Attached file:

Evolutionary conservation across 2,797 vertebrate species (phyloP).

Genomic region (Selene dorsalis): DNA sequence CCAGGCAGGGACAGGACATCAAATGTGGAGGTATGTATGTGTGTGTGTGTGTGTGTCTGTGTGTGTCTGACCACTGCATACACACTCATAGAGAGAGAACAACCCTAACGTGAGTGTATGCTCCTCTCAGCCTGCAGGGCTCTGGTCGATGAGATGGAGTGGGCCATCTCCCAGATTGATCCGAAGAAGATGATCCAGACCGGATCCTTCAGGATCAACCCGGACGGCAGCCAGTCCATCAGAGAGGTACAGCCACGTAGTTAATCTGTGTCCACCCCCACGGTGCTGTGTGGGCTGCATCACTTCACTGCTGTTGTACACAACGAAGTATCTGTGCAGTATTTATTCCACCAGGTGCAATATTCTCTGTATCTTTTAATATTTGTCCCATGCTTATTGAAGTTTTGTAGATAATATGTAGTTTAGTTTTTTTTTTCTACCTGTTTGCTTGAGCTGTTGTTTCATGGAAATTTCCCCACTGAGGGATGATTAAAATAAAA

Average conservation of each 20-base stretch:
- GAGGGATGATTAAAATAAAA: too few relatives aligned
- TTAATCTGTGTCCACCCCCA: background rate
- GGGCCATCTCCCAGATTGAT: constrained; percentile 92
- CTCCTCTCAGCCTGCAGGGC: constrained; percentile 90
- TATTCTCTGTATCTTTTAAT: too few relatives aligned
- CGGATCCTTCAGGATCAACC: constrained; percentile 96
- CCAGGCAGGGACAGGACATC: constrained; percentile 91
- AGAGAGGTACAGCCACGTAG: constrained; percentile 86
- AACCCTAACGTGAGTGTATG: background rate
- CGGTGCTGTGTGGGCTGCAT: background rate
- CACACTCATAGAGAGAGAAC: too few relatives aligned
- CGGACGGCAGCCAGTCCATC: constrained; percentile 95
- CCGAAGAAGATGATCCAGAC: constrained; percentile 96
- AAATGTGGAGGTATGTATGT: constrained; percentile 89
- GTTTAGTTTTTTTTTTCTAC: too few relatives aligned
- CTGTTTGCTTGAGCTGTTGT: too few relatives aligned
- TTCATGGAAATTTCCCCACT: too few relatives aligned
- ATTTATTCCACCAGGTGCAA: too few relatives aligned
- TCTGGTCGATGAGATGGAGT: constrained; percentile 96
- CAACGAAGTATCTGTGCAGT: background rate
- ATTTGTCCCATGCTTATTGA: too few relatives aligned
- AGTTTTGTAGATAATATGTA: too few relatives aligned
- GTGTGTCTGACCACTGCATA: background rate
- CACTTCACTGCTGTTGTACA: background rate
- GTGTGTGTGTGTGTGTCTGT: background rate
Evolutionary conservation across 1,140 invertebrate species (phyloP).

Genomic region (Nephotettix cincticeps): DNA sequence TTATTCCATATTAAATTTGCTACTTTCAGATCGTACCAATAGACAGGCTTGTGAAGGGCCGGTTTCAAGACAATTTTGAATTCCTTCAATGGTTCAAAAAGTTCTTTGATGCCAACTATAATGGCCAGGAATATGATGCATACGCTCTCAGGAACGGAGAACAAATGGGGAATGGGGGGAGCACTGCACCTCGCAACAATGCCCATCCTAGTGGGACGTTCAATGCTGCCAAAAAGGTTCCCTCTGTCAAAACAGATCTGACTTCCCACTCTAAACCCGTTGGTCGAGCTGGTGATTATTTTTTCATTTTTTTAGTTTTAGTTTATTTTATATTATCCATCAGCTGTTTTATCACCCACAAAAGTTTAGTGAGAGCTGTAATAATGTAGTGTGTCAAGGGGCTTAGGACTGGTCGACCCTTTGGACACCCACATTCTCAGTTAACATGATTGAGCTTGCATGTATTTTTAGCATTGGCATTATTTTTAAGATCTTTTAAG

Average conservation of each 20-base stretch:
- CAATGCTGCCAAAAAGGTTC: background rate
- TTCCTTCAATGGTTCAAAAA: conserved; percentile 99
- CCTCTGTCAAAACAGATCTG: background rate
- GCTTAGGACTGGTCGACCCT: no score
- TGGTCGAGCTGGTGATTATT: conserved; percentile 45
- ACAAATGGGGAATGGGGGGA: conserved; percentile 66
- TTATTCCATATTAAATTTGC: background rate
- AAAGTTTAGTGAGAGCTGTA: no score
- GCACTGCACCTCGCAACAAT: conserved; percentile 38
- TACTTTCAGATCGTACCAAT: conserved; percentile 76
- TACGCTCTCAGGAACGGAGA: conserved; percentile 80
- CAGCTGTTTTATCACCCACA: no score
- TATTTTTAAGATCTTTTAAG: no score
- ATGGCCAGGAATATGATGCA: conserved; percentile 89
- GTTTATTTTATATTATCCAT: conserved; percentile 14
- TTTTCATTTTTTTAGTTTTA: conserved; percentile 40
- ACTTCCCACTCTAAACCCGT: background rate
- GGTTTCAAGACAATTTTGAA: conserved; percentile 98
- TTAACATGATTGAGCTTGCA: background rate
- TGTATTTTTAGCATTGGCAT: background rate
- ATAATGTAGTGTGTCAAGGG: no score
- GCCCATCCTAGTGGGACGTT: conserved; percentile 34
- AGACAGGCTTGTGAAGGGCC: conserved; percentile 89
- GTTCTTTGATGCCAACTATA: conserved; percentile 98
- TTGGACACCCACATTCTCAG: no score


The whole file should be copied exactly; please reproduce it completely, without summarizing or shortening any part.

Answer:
Evolutionary conservation across 2,797 vertebrate species (phyloP).

Genomic region (Selene dorsalis): DNA sequence CCAGGCAGGGACAGGACATCAAATGTGGAGGTATGTATGTGTGTGTGTGTGTGTGTCTGTGTGTGTCTGACCACTGCATACACACTCATAGAGAGAGAACAACCCTAACGTGAGTGTATGCTCCTCTCAGCCTGCAGGGCTCTGGTCGATGAGATGGAGTGGGCCATCTCCCAGATTGATCCGAAGAAGATGATCCAGACCGGATCCTTCAGGATCAACCCGGACGGCAGCCAGTCCATCAGAGAGGTACAGCCACGTAGTTAATCTGTGTCCACCCCCACGGTGCTGTGTGGGCTGCATCACTTCACTGCTGTTGTACACAACGAAGTATCTGTGCAGTATTTATTCCACCAGGTGCAATATTCTCTGTATCTTTTAATATTTGTCCCATGCTTATTGAAGTTTTGTAGATAATATGTAGTTTAGTTTTTTTTTTCTACCTGTTTGCTTGAGCTGTTGTTTCATGGAAATTTCCCCACTGAGGGATGATTAAAATAAAA

Average conservation of each 20-base stretch:
- GAGGGATGATTAAAATAAAA: too few relatives aligned
- TTAATCTGTGTCCACCCCCA: background rate
- GGGCCATCTCCCAGATTGAT: constrained; percentile 92
- CTCCTCTCAGCCTGCAGGGC: constrained; percentile 90
- TATTCTCTGTATCTTTTAAT: too few relatives aligned
- CGGATCCTTCAGGATCAACC: constrained; percentile 96
- CCAGGCAGGGACAGGACATC: constrained; percentile 91
- AGAGAGGTACAGCCACGTAG: constrained; percentile 86
- AACCCTAACGTGAGTGTATG: background rate
- CGGTGCTGTGTGGGCTGCAT: background rate
- CACACTCATAGAGAGAGAAC: too few relatives aligned
- CGGACGGCAGCCAGTCCATC: constrained; percentile 95
- CCGAAGAAGATGATCCAGAC: constrained; percentile 96
- AAATGTGGAGGTATGTATGT: constrained; percentile 89
- GTTTAGTTTTTTTTTTCTAC: too few relatives aligned
- CTGTTTGCTTGAGCTGTTGT: too few relatives aligned
- TTCATGGAAATTTCCCCACT: too few relatives aligned
- ATTTATTCCACCAGGTGCAA: too few relatives aligned
- TCTGGTCGATGAGATGGAGT: constrained; percentile 96
- CAACGAAGTATCTGTGCAGT: background rate
- ATTTGTCCCATGCTTATTGA: too few relatives aligned
- AGTTTTGTAGATAATATGTA: too few relatives aligned
- GTGTGTCTGACCACTGCATA: background rate
- CACTTCACTGCTGTTGTACA: background rate
- GTGTGTGTGTGTGTGTCTGT: background rate
Evolutionary conservation across 1,140 invertebrate species (phyloP).

Genomic region (Nephotettix cincticeps): DNA sequence TTATTCCATATTAAATTTGCTACTTTCAGATCGTACCAATAGACAGGCTTGTGAAGGGCCGGTTTCAAGACAATTTTGAATTCCTTCAATGGTTCAAAAAGTTCTTTGATGCCAACTATAATGGCCAGGAATATGATGCATACGCTCTCAGGAACGGAGAACAAATGGGGAATGGGGGGAGCACTGCACCTCGCAACAATGCCCATCCTAGTGGGACGTTCAATGCTGCCAAAAAGGTTCCCTCTGTCAAAACAGATCTGACTTCCCACTCTAAACCCGTTGGTCGAGCTGGTGATTATTTTTTCATTTTTTTAGTTTTAGTTTATTTTATATTATCCATCAGCTGTTTTATCACCCACAAAAGTTTAGTGAGAGCTGTAATAATGTAGTGTGTCAAGGGGCTTAGGACTGGTCGACCCTTTGGACACCCACATTCTCAGTTAACATGATTGAGCTTGCATGTATTTTTAGCATTGGCATTATTTTTAAGATCTTTTAAG

Average conservation of each 20-base stretch:
- CAATGCTGCCAAAAAGGTTC: background rate
- TTCCTTCAATGGTTCAAAAA: conserved; percentile 99
- CCTCTGTCAAAACAGATCTG: background rate
- GCTTAGGACTGGTCGACCCT: no score
- TGGTCGAGCTGGTGATTATT: conserved; percentile 45
- ACAAATGGGGAATGGGGGGA: conserved; percentile 66
- TTATTCCATATTAAATTTGC: background rate
- AAAGTTTAGTGAGAGCTGTA: no score
- GCACTGCACCTCGCAACAAT: conserved; percentile 38
- TACTTTCAGATCGTACCAAT: conserved; percentile 76
- TACGCTCTCAGGAACGGAGA: conserved; percentile 80
- CAGCTGTTTTATCACCCACA: no score
- TATTTTTAAGATCTTTTAAG: no score
- ATGGCCAGGAATATGATGCA: conserved; percentile 89
- GTTTATTTTATATTATCCAT: conserved; percentile 14
- TTTTCATTTTTTTAGTTTTA: conserved; percentile 40
- ACTTCCCACTCTAAACCCGT: background rate
- GGTTTCAAGACAATTTTGAA: conserved; percentile 98
- TTAACATGATTGAGCTTGCA: background rate
- TGTATTTTTAGCATTGGCAT: background rate
- ATAATGTAGTGTGTCAAGGG: no score
- GCCCATCCTAGTGGGACGTT: conserved; percentile 34
- AGACAGGCTTGTGAAGGGCC: conserved; percentile 89
- GTTCTTTGATGCCAACTATA: conserved; percentile 98
- TTGGACACCCACATTCTCAG: no score